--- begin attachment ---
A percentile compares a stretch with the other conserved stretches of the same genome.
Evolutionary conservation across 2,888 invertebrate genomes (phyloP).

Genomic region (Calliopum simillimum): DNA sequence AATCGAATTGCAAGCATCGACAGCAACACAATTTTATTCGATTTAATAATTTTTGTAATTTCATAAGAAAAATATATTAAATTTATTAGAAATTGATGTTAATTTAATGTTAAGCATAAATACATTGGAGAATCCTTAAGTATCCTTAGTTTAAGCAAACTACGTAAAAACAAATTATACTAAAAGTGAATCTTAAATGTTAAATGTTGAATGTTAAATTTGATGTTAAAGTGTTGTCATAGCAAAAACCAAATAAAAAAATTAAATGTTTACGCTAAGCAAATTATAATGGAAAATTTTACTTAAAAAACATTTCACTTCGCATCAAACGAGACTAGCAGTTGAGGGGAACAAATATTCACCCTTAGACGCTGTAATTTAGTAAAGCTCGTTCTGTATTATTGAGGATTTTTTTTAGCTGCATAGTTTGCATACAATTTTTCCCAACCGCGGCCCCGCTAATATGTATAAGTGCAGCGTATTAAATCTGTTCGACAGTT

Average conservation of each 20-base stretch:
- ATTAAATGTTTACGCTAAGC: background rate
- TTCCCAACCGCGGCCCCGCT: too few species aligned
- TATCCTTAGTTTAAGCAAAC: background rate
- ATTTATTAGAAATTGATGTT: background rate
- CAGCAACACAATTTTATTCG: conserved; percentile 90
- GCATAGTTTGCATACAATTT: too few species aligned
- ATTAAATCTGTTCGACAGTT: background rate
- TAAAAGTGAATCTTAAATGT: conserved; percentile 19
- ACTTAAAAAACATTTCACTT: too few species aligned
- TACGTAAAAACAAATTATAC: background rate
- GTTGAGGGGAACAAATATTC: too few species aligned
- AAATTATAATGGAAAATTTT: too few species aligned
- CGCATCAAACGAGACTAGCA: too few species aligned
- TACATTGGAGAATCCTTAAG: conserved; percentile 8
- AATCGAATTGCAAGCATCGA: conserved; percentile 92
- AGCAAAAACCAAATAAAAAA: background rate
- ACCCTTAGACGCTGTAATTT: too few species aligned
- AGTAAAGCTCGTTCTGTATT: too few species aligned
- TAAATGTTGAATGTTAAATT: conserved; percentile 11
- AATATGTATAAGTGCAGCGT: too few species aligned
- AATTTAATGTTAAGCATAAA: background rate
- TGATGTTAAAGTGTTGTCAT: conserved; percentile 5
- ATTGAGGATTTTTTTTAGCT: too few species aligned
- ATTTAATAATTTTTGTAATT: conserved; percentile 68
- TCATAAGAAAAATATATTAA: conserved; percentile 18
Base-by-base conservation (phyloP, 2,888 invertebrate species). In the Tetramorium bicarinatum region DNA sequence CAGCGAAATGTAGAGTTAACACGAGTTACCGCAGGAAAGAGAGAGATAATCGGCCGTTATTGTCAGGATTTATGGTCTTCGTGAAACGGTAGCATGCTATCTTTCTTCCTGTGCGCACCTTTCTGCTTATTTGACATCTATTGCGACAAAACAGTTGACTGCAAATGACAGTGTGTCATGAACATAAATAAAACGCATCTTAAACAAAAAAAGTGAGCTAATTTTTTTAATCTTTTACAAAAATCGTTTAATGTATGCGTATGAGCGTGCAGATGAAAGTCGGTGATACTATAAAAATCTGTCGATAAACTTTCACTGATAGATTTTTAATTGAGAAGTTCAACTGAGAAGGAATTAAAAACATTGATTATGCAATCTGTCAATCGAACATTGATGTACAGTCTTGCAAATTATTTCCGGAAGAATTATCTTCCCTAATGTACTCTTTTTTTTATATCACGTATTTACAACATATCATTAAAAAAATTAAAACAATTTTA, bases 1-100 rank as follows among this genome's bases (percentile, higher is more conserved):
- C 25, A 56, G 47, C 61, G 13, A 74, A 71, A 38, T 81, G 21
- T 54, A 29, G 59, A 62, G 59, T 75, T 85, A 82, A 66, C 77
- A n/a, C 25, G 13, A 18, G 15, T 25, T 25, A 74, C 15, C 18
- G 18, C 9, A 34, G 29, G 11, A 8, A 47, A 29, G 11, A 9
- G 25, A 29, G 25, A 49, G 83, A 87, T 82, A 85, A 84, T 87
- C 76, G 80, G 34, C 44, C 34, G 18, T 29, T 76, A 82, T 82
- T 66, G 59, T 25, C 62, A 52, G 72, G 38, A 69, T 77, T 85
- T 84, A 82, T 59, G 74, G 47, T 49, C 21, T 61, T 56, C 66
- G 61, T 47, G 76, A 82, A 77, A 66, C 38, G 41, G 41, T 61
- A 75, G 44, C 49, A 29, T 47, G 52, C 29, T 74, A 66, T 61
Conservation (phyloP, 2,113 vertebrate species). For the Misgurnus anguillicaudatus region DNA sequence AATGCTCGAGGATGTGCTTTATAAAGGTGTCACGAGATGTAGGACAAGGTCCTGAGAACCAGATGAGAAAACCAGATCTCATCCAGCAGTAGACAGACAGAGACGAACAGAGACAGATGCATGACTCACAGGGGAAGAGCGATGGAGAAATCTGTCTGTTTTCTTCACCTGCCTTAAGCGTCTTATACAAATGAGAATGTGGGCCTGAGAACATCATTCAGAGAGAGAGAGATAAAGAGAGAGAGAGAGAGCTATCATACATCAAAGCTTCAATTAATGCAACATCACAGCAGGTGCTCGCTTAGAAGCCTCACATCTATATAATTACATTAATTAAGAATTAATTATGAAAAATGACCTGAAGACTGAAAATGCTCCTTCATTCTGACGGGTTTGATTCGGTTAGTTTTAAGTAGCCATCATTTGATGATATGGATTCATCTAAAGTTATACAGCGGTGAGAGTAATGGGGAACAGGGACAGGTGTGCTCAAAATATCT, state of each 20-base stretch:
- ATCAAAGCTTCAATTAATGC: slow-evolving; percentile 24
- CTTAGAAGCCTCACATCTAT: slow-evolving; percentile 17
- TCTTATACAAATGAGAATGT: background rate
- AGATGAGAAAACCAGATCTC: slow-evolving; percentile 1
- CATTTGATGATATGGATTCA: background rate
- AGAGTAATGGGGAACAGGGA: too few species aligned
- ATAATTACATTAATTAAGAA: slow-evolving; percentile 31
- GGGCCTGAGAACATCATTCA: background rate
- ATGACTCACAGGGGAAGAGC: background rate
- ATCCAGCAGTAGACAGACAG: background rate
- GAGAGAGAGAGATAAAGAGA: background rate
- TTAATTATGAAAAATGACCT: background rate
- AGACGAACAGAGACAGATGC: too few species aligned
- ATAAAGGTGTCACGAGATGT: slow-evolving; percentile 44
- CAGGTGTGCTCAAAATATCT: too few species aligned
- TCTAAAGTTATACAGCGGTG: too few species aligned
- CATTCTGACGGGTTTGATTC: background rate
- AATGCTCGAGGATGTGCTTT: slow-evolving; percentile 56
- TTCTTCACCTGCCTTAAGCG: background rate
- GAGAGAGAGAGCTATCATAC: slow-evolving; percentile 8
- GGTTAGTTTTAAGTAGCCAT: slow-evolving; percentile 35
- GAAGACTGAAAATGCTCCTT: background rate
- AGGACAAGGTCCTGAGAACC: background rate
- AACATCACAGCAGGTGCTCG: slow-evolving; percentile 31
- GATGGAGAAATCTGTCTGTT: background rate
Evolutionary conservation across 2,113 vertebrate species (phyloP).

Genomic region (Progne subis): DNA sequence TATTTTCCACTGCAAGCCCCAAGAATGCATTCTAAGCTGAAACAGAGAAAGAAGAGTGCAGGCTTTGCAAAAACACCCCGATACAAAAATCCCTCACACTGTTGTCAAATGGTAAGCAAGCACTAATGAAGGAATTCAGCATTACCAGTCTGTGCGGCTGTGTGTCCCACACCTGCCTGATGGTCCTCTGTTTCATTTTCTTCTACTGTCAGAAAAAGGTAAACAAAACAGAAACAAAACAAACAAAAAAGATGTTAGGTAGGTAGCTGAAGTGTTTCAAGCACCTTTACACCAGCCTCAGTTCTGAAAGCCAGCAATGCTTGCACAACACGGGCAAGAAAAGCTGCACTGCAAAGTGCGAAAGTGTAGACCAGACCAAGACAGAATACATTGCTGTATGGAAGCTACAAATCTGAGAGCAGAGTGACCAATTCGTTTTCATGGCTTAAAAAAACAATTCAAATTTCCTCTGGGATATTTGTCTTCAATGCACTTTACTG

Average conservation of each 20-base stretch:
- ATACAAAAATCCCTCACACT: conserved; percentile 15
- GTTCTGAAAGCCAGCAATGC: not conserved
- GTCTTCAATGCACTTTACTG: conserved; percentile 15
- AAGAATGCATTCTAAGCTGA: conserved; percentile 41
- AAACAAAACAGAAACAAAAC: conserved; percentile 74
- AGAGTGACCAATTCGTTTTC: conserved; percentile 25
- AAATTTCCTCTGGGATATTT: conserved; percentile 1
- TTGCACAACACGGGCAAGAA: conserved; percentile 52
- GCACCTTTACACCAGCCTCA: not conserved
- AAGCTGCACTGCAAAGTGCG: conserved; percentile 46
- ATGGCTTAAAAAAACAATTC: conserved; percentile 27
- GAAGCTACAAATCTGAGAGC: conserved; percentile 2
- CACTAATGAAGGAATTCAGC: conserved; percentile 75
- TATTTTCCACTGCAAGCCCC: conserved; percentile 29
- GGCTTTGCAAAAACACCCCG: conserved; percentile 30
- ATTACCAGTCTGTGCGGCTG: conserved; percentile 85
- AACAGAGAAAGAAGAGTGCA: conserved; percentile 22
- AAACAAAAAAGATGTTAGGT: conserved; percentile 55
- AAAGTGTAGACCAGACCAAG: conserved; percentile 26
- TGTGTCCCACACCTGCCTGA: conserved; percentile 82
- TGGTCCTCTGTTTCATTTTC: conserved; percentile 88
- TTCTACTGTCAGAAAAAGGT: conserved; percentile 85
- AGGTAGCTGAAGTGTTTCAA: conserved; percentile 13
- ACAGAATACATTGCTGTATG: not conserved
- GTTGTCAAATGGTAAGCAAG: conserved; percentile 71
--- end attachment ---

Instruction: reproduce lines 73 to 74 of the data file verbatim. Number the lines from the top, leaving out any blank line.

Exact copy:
- AAGAATGCATTCTAAGCTGA: conserved; percentile 41
- AAACAAAACAGAAACAAAAC: conserved; percentile 74